• Core competencies for pain management: results of an interprofessional consensus summit. Pain medicine Fishman, S. M., Young, H. M., Lucas Arwood, E., Chou, R., Herr, K., Murinson, B. B., Watt-Watson, J., Carr, D. B., Gordon, D. B., Stevens, B. J., Bakerjian, D., Ballantyne, J. C., Courtenay, M., Djukic, M., Koebner, I. J., Mongoven, J. M., Paice, J. A., Prasad, R., Singh, N., Sluka, K. A., St Marie, B., Strassels, S. A. 2013; 14 (7): 971-981


    The objective of this project was to develop core competencies in pain assessment and management for prelicensure health professional education. Such core pain competencies common to all prelicensure health professionals have not been previously reported.An interprofessional executive committee led a consensus-building process to develop the core competencies. An in-depth literature review was conducted followed by engagement of an interprofessional Competency Advisory Committee to critique competencies through an iterative process. A 2-day summit was held so that consensus could be reached.The consensus-derived competencies were categorized within four domains: multidimensional nature of pain, pain assessment and measurement, management of pain, and context of pain management. These domains address the fundamental concepts and complexity of pain; how pain is observed and assessed; collaborative approaches to treatment options; and application of competencies across the life span in the context of various settings, populations, and care team models. A set of values and guiding principles are embedded within each domain.These competencies can serve as a foundation for developing, defining, and revising curricula and as a resource for the creation of learning activities across health professions designed to advance care that effectively responds to pain.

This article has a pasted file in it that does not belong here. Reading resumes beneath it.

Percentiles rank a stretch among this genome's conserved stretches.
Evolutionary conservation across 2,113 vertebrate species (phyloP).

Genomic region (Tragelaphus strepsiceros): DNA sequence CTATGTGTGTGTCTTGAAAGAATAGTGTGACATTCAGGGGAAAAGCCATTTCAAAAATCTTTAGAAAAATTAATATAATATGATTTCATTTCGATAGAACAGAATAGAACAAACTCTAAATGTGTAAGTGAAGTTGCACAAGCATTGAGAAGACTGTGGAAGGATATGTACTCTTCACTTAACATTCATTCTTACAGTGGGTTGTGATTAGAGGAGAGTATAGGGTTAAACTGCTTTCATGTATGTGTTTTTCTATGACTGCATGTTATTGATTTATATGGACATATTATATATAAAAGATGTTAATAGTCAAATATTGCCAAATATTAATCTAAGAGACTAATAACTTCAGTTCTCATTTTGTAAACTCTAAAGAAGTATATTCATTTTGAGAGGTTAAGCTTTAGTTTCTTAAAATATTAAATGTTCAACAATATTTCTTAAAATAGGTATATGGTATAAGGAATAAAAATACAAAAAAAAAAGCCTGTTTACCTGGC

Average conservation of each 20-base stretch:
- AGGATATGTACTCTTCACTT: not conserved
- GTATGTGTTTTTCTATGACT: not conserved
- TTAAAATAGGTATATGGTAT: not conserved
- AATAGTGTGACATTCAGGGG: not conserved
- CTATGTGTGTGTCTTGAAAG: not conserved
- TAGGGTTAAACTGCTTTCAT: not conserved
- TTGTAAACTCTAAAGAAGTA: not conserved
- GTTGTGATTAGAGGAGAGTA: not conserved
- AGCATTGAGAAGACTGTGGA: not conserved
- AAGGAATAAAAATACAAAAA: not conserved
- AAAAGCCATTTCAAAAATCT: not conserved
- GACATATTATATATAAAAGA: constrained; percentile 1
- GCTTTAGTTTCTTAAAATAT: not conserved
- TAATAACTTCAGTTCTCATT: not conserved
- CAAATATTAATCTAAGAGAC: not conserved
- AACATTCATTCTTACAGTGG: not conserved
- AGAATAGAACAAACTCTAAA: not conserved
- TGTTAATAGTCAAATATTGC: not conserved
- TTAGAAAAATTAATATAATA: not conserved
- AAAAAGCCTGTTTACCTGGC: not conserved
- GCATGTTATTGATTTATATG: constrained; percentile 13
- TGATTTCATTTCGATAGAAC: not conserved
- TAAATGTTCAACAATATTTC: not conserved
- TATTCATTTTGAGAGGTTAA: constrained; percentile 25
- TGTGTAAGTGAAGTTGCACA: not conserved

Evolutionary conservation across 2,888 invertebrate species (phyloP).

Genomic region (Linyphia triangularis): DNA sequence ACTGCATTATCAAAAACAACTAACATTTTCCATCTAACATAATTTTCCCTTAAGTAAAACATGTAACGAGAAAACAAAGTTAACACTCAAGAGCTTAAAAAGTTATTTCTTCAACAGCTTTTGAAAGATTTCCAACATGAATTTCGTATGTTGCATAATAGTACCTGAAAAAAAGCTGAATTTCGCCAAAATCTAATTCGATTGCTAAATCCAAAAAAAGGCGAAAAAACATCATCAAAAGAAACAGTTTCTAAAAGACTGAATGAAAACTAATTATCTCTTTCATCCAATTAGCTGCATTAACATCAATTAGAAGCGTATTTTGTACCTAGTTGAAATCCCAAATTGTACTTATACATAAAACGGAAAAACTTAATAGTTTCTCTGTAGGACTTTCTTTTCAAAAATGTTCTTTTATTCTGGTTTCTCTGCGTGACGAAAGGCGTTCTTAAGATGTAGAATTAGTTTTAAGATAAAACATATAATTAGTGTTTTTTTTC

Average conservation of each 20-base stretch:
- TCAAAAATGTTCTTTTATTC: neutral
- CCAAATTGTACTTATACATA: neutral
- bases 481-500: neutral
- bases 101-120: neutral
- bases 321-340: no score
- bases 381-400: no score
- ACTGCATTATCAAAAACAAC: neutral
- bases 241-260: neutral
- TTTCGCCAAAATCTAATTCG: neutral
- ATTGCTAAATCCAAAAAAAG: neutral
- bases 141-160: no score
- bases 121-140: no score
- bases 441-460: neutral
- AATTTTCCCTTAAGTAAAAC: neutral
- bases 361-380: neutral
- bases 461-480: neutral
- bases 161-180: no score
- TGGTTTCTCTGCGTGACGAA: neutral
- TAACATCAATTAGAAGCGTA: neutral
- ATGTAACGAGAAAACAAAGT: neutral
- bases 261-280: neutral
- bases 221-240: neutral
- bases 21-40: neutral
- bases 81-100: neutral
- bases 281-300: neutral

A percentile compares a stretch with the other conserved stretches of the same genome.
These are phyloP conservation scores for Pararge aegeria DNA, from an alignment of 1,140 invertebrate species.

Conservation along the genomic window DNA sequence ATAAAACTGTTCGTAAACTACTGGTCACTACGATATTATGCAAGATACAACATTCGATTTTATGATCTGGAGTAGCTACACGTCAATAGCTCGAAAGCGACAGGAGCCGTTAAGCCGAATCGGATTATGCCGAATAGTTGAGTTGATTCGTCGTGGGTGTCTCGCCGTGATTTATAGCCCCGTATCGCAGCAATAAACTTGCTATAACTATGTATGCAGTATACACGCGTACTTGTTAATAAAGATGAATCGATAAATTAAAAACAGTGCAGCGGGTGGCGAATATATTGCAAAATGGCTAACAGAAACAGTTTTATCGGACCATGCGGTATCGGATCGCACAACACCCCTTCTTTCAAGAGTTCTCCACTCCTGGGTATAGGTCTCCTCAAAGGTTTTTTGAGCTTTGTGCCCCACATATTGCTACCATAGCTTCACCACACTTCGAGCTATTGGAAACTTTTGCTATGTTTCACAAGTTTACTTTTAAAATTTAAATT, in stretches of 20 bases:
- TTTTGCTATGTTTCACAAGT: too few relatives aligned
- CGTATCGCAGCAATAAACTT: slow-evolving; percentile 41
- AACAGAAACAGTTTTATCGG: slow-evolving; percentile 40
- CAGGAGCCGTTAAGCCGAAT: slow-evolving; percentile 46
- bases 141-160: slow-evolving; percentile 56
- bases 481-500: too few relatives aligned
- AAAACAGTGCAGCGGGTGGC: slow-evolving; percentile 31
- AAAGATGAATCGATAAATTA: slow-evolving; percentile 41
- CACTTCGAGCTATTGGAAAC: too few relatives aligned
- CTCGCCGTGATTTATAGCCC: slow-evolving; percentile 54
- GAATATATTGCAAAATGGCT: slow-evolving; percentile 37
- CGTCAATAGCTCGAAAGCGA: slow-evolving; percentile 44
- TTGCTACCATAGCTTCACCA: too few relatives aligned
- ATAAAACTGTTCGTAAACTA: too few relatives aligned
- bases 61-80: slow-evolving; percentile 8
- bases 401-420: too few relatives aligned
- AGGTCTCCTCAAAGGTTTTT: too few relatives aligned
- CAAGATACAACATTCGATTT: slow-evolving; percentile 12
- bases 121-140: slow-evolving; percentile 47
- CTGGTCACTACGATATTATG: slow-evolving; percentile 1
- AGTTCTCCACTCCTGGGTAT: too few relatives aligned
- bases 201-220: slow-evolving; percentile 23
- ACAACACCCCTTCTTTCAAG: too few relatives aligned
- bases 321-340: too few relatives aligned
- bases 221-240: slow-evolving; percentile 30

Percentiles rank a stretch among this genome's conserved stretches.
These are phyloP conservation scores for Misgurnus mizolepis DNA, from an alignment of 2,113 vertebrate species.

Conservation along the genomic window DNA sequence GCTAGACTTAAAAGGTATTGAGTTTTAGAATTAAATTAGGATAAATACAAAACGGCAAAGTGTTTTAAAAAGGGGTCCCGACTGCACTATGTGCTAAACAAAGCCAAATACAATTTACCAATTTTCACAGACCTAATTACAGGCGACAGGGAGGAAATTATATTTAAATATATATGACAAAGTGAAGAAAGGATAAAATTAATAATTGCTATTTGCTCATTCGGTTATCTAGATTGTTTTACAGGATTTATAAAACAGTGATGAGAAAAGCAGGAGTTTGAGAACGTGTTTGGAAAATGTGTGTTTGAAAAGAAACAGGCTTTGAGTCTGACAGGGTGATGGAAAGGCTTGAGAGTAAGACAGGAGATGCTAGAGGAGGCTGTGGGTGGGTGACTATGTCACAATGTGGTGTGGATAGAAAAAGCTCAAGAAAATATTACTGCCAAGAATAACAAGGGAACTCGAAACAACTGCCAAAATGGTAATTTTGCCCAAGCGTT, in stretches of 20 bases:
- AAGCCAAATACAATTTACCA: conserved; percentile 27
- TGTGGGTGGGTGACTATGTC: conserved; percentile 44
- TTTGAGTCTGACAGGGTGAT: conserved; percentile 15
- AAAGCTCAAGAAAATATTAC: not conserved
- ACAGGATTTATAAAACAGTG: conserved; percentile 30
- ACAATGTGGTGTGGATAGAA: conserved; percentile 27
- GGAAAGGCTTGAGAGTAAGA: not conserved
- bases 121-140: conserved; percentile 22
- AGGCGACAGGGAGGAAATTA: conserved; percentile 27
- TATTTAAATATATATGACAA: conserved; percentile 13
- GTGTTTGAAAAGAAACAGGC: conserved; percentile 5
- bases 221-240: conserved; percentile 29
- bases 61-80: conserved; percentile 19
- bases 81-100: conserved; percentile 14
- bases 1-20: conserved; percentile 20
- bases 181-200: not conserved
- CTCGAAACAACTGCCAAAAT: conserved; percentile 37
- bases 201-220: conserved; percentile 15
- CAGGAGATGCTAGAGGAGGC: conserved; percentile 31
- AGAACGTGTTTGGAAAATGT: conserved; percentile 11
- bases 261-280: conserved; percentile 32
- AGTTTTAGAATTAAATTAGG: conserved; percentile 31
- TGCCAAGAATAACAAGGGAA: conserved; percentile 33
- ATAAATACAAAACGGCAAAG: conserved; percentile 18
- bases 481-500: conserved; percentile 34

View details for DOI 10.1111/pme.12107

    View details for PubMedID 23577878

    View details for PubMedCentralID PMC3752937

  • Reduced Cold Pain Tolerance in Chronic Pain Patients Following Opioid Detoxification PAIN MEDICINE Younger, J., Barelka, P., Carroll, I., Kaplan, K., Chu, L., Prasad, R., Gaeta, R., Mackey, S. 2008; 9 (8): 1158-1163


    One potential consequence of chronic opioid analgesic administration is a paradoxical increase of pain sensitivity over time. Little scientific attention has been given to how cessation of opioid medication affects the hyperalgesic state. In this study, we examined the effects of opioid tapering on pain sensitivity in chronic pain patients.Twelve chronic pain patients on long-term opioid analgesic treatment were observed in a 7- to 14-day inpatient pain rehabilitation program, with cold pain tolerance assessed at admission and discharge. The majority of participants were completely withdrawn from their opioids during their stay.We hypothesized that those patients with the greatest reduction in daily opioid use would show the greatest increases in pain tolerance, as assessed by a cold pressor task.A linear regression revealed that the amount of opioid medication withdrawn was a significant predictor of pain tolerance changes, but not in the direction hypothesized. Greater opioid reduction was associated with decreased pain tolerance. This reduction of pain tolerance was not associated with opioid withdrawal symptoms or changes in general pain.These findings suggest that the withdrawal of opioids in a chronic pain sample leads to an acute increase in pain sensitivity.

    View details for DOI 10.1111/j.1526-4637.2008.00475.x

    View details for Web of Science ID 000261106100026

    View details for PubMedID 18564998

    View details for PubMedCentralID PMC2751584